*/15: means to on each 15 minutes.

 4. Schedule a cron to execute on every six hours.
If you want to run script on 6 hours interval. It can be configure like below.

0 */6 * * * /var/test/script.sh > /temp/script.out 

5. To Schedule Job on every weekday(Mon to Fri) during the working hours 10 a.m – 6 p.m.

00 10-18 * * 1-5 /var/test/script.sh > /temp/script.out 

00 – 0th Minute
10-18 : At 10 am,11 am, 12 am, 1 pm, 2 pm, 3 pm, 4 pm, 5 pm, 6 pm
* : Every day
* : Every month
1-5 : Mon, Tue, Wed, Thu and Fri

6. To execute script on every 10th of each month at 11:45pm
Script located in /var/test/script.sh executed at given time and save output to the /temp/script.out.
45 23 10 * * /var/test/script.sh > /temp/script.out 

here * in month field and week field indicates any month and any week execute this script

7. To schedule job on every minute of every hour of every day of every month.
This line executes the "ping" command every minute of every hour of every day of every month. The standard output is redirected to dev null so we will get no e-mail but will allow the standard error to be sent as a e-mail. If you want no e-mail ever change the command line to "/sbin/ping -c 1 192.168.0.1 > /dev/null 2>&1".

*       *       *       *       *       /sbin/ping -c 1 192.168.0.1 > /dev/null 

You can also use some of the Special strings for job scheduling:

string         meaning
------         -------

@reboot        Run once, at startup.
----------------------------------------------
@yearly        Run once a year, "0 0 1 1 *".
----------------------------------------------
@annually      (same as @yearly)
----------------------------------------------
@monthly       Run once a month, "0 0 1 * *".
----------------------------------------------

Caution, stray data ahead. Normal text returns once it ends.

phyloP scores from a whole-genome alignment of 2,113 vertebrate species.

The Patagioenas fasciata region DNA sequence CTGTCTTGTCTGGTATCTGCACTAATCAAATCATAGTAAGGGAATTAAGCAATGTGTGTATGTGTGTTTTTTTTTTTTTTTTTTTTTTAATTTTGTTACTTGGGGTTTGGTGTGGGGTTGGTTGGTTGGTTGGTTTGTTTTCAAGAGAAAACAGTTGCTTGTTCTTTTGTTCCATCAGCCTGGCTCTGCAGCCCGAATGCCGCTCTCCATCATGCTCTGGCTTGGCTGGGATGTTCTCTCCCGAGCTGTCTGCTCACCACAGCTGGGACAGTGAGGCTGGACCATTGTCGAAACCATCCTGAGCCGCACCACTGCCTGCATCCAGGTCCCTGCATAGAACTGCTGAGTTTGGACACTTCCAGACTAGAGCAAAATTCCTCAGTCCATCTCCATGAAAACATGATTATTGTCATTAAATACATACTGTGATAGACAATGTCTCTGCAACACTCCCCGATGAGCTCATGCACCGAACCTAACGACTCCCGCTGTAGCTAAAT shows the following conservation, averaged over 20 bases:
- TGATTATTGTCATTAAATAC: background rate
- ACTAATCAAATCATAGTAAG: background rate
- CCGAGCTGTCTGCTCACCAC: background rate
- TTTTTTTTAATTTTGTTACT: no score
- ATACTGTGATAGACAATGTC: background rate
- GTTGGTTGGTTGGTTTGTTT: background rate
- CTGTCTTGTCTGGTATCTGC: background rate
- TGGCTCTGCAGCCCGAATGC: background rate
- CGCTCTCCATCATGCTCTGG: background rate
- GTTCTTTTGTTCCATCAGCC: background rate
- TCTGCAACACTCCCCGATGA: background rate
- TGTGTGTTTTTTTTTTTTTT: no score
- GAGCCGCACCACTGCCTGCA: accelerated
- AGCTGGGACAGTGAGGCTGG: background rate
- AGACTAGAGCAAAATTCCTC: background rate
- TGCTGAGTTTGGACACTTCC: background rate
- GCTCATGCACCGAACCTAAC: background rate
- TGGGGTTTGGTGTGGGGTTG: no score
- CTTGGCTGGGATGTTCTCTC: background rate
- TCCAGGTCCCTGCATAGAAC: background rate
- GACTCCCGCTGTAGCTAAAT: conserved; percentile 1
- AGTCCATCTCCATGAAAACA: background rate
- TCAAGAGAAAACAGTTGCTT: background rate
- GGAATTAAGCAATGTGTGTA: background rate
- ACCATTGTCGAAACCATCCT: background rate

@weekly        Run once a week, "0 0 * * 0".
----------------------------------------------
@daily         Run once a day, "0 0 * * *".
----------------------------------------------
@midnight      (same as @daily)
-----------------------------------------------
@hourly        Run once an hour, "0 * * * *".

 Schedule a job to execute on yearly basis.
@yearly timestamp is similar to “0 0 1 1 *”. This will execute job at 00:00 on Jan 1st for every year.
@yearly /var/test/script.sh 

Schedule a tasks to execute on monthly
@monthly timestamp is similar to “0 0 1 * *”. This will execute job at 00:00 on 1st of every month.
@monthly /var/test/script.sh 

 Schedule a tasks to execute on Weekly.
@weekly timestamp is similar to “0 0 1 * *”. It will execute task on first minute of month. It may usefull to do weekly tasks like cleanup of system etc.
@weekly /var/test/script.sh 

 Schedule a tasks to execute on daily ( @daily ).
@daily timestamp is similar to “0 0 * * *”. It will execute job at 00:00 on every day..
@daily /scripts/script.sh 

 Schedule a tasks to execute on hourly ( @hourly ).
@hourly timestamp is similar to “0 * * * *”. It will execute task on first minute of every hour.
@hourly /var/test/script.sh 

Schedule a tasks to execute on system reboot
@reboot is usefull for those tasks which you want to run on your system startup. It will be same as system startup scripts. It is usefull for starting tasks in background automatically.

@reboot /var/test/script.sh 
System Wide Cron Schedule
you can also use predefine cron directory for job scheduling as shown below.
/etc/cron.d
/etc/cron.daily
/etc/cron.hourly
/etc/cron.monthly
/etc/cron.weekly
So this is all about Linux crontab for cron job scheduling. Here we have explained basics and limited usage examples, if you are planning to deploy any script under crontab we recommend you to cross-verify again from experts or from similar sources.